Wednesday, December 31, 2014

The Delaware North Companies (DNC) And The Yosemite Concessions Contract

Dale Matson
Townsley Lake Yosemite
Here is a portion of the story by Mark Grossi and Carmen George excerpted From the December 30th Fresno Bee.

Yosemite National Park will take bids next month on a contract worth nearly $2 billion to run the Ahwahnee Hotel, Badger Pass Ski Area and other retail outlets, but the high-stakes jockeying is already happening.

Delaware North Companies, the park’s concession operator for 21 years, last week announced that its “intangible” assets — including names, such as the Ahwahnee Hotel — are worth $51 million. And Delaware North says that if a new company takes over the Yosemite concession, it’ll have to pay to use the names.

The National Park Service says the names of historic hotels and other properties are as much a part of the park as Half Dome. But to protect other contract bidders from the added cost, the Park Service is allowing the possibility that names could be changed. It’s a hedge against a dispute later on, federal officials said.

I am not a lawyer but this seems to me to be overreaching on the part of DNC. It also appears to me that the Park Service needs better legal advice when negotiating a contract with vendors. How would you understand this statement?

“Delaware North’s 1993 contract with the Park Service required the company to acquire all assets — and to sell them all, if not chosen for the next contract, Stellmack said. Delaware North said those purchased assets include the names to the properties.”

What does “acquire all assets” mean?
It makes sense to me that DNC could and did rename the lodge in Fish Camp that they purchased from Marriott but they did not purchase any structures in Yosemite nor did they pay the costs of adding to the existing infrastructure in Yosemite.

“For now, the Park Service is not directly addressing the issue over the value of a name, instead focusing on the bids. The contract is expected to be awarded in mid-2015.”

I believe this is an issue that should be settled before the Park Service allows any bids. Can you see the potential legal problems with this strategy? I also believe it is foolish to suggest the possibility that the names could be changed since the names belong to Yosemite and Yosemite was set aside for and belongs to us, the citizens of the U.S. You don't have our permission to change the names.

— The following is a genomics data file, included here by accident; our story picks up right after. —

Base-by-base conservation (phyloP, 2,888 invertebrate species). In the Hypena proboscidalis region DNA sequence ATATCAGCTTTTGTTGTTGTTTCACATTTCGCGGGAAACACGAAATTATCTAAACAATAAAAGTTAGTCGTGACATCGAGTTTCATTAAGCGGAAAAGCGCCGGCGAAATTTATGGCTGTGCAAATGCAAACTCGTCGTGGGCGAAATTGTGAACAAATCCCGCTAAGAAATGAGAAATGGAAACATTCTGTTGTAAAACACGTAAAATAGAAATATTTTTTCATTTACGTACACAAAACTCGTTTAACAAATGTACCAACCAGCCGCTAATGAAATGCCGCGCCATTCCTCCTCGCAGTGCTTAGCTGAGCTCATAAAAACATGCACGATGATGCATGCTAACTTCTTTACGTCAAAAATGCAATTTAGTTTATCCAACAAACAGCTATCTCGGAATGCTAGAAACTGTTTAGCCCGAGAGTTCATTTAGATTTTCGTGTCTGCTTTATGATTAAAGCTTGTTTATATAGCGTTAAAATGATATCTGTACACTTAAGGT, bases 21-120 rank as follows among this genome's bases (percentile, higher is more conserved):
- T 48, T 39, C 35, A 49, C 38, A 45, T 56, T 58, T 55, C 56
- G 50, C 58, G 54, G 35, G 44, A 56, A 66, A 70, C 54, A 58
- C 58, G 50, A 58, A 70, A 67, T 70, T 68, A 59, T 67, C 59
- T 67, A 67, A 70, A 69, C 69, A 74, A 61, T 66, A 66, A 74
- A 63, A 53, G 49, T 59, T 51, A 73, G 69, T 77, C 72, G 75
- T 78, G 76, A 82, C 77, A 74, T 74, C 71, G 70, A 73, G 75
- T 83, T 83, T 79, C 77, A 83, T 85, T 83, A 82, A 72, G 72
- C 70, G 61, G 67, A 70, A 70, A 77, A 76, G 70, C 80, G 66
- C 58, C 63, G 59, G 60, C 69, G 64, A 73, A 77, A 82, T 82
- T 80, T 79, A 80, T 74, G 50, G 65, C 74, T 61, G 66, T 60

Will the "Yosemite Park and Curry Company" now retroactively sue both the Park Service and DNC since they were not reimbursed for “all assets” when they lost the bid to DNC? This is a no lose situation (financially) for DNC. Even if they don't get the bid for the Yosemite concessions, they will still claim they are owed $51 million dollars. The bids will not begin on a level playing field if DNC does decide to bid since they will not have to front the extra $51 million dollars.

Both the Park Service and DNC need to reconsider their positions. It looks like the contract extensions for DNC were simply kicking the can down the road. Extending the contract six years beyond the original expiration date was unfair to other potential vendors who may have underbid DNC in 2008.

DNC needs to reconsider their position since much of good business is good will. DNC is not expressing good will by appearing to make an unreasonable demand of reimbursement for assets they never produced.

I also see a potential lawsuit coming from the Sierra Club since the idea of vendors and vending machines in Yosemite is not something they embrace anyway. This conflict would be the perfect time for them to make a point. I hope not. I hope they would offer constructive feedback also.  


  1. Well, as I predicted in this article, DNC is suing for damages in federal court.

  2. The Latest is here in the Fresno Bee:
    It is obvious that the NPS determined that it has no chance in court. What DNC did was legal but unethical since trademarking the Yosemite names gave it unfair bidding leverage. Now the NPS has taken it upon itself to rename the iconic sights in Yosemite leaving the naming of sights in the "People's Park" to the mercy of unnamed bureaucrats. Where is the Sierra Club when you really do want their involvement in preserving the past. Here is my solution. Make the "new" names temporary and hold a national contest for names of the iconic sights trademarked by DNC. Then vote to select the best names. Two more issues. Can the new vendor also trademark names or is there a contract stipulation against it. Finally, The NPS needs to reconsider who can bid on future contracts. Were there ever even performance survey evaluations of DNC?